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When I put my sun shirt on to go play outside, my spouse calls me “her Aiel” 😆☀️🍃

Industrial didn’t make my top 5 music styles last week. What? 🎶 #MetalMennonite

  1. Metalcore
  2. Metal
  3. Rock
  4. New Age
  5. Progressive Metal

Just now realizing that Orangina is basically a non-alcoholic mimosa. 🍊🍾

Ways I compliment my wife, part 24533:

“thanks for not being an ‘Instagram person’”

We’re finally getting our cicada party going 🎉📢

Enjoying the fireflies as I take the dogs out, tonight.

Wearing my 2nd favorite #USMNT ⚽️ jersey to work today.

What a game! ⚽️ I think I need a Horvath jersey.

Let’s go #USMNT. Let’s have a dos a cero ⚽️

I’m surprised that the chair arm was held together by just one screw/bolt…which has snapped. #HermanMiller

Hope product support is good!

"it's hard to decry Constantinianism when you're trying your damnedest to win every election"

Longer quote:

During the years of the Iraq War and during the 2008 election, Christian blogs spent a lot of time writing about Constantinianism in voicing their opposition to the war in Iraq. Christian blogs were very Anabaptist during the golden era of blogging. Not so much anymore.

Why the change?

My argument, made in 2016, is that the post-evangelical Christians who inveighed again Constantinianism during the Bush years weren't really Anabaptists. They were, rather, Christian realists in the tradition of Reinhold Niebuhr. That is to say, progressive Christians, as witnessed in the 2008 election of Barack Obama, actually wanted and desired to win and weld the power of the nation state. You saw this hypocrisy in how post-evangelical bloggers hammered Bush with Constantine but said nary a word about Obama's drone war. Turns out, it's okay to pull the trigger when it's your guy holding the gun. And we saw again the thirst to win back and weld power among progressive Christians in the election of 2020.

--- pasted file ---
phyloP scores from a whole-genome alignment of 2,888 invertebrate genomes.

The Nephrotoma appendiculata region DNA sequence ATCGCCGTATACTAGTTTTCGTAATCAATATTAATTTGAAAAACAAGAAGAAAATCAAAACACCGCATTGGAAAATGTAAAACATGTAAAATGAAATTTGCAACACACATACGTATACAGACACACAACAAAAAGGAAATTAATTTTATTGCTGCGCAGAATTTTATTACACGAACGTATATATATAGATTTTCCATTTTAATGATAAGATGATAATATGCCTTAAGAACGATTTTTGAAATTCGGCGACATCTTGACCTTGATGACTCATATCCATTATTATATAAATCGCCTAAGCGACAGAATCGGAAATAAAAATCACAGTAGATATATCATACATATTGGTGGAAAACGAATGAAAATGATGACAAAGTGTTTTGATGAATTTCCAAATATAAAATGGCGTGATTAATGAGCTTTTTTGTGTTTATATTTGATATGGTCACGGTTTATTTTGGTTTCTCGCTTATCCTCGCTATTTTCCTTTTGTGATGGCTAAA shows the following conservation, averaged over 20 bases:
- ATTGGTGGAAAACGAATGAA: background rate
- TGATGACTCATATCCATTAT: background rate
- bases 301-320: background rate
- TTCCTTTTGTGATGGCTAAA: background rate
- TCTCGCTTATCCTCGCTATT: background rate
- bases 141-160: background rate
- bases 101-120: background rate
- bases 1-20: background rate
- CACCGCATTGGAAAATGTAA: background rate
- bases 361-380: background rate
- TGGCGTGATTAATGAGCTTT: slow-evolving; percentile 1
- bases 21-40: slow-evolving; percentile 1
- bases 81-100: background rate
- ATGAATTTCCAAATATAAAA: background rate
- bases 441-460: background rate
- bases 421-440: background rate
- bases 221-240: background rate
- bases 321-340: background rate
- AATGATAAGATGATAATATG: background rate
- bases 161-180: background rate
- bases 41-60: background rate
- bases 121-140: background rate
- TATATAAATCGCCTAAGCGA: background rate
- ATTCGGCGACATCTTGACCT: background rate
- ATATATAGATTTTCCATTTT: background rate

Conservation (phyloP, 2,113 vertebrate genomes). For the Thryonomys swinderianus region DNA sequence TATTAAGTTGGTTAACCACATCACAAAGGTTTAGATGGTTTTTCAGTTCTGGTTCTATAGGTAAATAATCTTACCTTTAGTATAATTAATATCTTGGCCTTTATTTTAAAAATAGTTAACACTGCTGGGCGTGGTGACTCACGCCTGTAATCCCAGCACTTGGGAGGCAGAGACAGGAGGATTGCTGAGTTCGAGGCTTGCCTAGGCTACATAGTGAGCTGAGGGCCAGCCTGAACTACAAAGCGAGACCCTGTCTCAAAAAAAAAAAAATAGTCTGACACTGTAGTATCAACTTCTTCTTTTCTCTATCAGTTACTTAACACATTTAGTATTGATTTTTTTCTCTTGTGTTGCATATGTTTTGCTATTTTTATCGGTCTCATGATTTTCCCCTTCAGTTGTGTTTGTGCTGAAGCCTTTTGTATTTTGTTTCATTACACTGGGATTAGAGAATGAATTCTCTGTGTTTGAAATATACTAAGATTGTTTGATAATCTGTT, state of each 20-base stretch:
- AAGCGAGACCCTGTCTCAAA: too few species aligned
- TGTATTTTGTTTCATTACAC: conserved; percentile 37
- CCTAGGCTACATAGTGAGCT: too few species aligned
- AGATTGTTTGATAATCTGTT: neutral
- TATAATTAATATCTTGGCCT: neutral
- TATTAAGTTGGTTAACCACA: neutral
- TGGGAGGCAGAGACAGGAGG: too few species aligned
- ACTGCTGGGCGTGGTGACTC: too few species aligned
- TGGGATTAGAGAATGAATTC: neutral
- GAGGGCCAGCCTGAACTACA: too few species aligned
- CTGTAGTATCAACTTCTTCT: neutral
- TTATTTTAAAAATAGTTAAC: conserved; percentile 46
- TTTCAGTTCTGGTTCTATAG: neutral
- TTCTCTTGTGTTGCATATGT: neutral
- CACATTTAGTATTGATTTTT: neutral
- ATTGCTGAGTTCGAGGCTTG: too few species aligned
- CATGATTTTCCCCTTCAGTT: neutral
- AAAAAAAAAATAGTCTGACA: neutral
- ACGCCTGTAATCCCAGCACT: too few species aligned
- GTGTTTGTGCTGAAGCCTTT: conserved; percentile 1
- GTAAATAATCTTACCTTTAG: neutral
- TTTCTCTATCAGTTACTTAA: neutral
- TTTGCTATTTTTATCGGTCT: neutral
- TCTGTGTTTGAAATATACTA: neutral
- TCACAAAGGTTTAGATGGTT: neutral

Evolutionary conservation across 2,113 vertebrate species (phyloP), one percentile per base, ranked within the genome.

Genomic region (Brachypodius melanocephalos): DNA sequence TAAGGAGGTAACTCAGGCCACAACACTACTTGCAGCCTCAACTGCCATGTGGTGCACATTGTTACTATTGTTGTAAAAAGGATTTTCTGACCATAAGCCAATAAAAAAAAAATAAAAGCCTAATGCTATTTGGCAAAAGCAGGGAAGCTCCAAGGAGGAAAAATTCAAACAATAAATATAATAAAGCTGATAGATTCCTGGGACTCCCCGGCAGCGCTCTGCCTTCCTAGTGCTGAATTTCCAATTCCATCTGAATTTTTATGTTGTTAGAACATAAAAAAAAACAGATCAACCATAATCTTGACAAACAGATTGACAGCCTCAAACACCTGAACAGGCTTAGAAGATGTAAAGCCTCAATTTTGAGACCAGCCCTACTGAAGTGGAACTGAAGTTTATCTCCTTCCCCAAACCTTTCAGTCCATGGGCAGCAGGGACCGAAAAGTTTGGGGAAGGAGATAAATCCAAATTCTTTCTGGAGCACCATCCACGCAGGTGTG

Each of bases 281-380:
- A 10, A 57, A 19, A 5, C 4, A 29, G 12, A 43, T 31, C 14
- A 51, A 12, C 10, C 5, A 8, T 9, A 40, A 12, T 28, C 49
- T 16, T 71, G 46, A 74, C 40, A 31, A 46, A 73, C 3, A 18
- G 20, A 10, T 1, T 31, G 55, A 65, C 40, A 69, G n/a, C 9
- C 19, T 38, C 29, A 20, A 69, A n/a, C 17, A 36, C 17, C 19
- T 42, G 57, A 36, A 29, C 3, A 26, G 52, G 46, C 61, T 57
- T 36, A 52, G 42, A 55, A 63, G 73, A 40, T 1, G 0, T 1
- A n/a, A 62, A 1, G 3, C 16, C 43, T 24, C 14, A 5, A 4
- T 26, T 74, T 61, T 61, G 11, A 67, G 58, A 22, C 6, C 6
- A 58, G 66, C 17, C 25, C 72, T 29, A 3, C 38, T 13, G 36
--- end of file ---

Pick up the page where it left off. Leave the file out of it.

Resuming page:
All that to say, it's hard to decry Constantinianism when you're trying your damnedest to win every election. 

This is from the second post in a new Experimental Theology series called "Will the Real Christianity Please Stand Up".

Now, as one of those folks who started blogging in the early 2000s, became Anabaptist during that "golden era", and then maintained that anabaptist perspective, this whole post (ugly parts and all) rings true to me.

Richard Beck's key blog series have become some of my favorite books: Unclean, The Slavery of Death, and many more. I'm very interested to see where this series will go, and how Beck will deal with the "No True Scotsman" problem in the analysis.

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Thoughts? Let me know!

I seem unable to find a tall enough reading chair that doesn’t push my shoulders forward. Even in the large Stressless chairs the head comes forward just a little too quickly. Other Talls have any leads?

Another good reflection from Experimental Theology:

“Evangelicals, listen to that, read the Bible: Jesus flatly turns the devil down. And I think Jesus does so for many of the reasons we see in 1 and 2 Samuel. The reign of God just can’t be established via a nation state.”

Chelsea! Chelsea! Chelsea! #CFC ⚽️

…and congrats to Pulisic, first USAmerican male (10th overall) to get to a Champions League Final. #USMNT

Friday Good Reads

Read any good articles, essays, etc. this week? I did! (Yes, this edition is early due to holiday in the USA.)

Here's the list, in its usual place over in my public notes.

This week covers such topics such as:
  • the challenges in "green investing"
  • security, GPS, and global logistics
  • science!
  • a reminder that conflict in the streets biases people towards fearful and authoritarian reactions
  • one way to cook Brood X

Drop me a line if you have something to recommend, or have thoughts on any of these pieces!

📑 Sunday Quote

Today we’ve got another 3-part quote. All of these arrived in my Readwise review today, and they tell a story.

A Farewell to Mars.png

The third quote here is an important follow-up to the first two.

The reign of Christ does not mean that Christians take Caesar's place in ruling over others. Rather, we are called to embody another way of living together: bound together with love & service rather than power & violence.

Peace to you as you enter this week.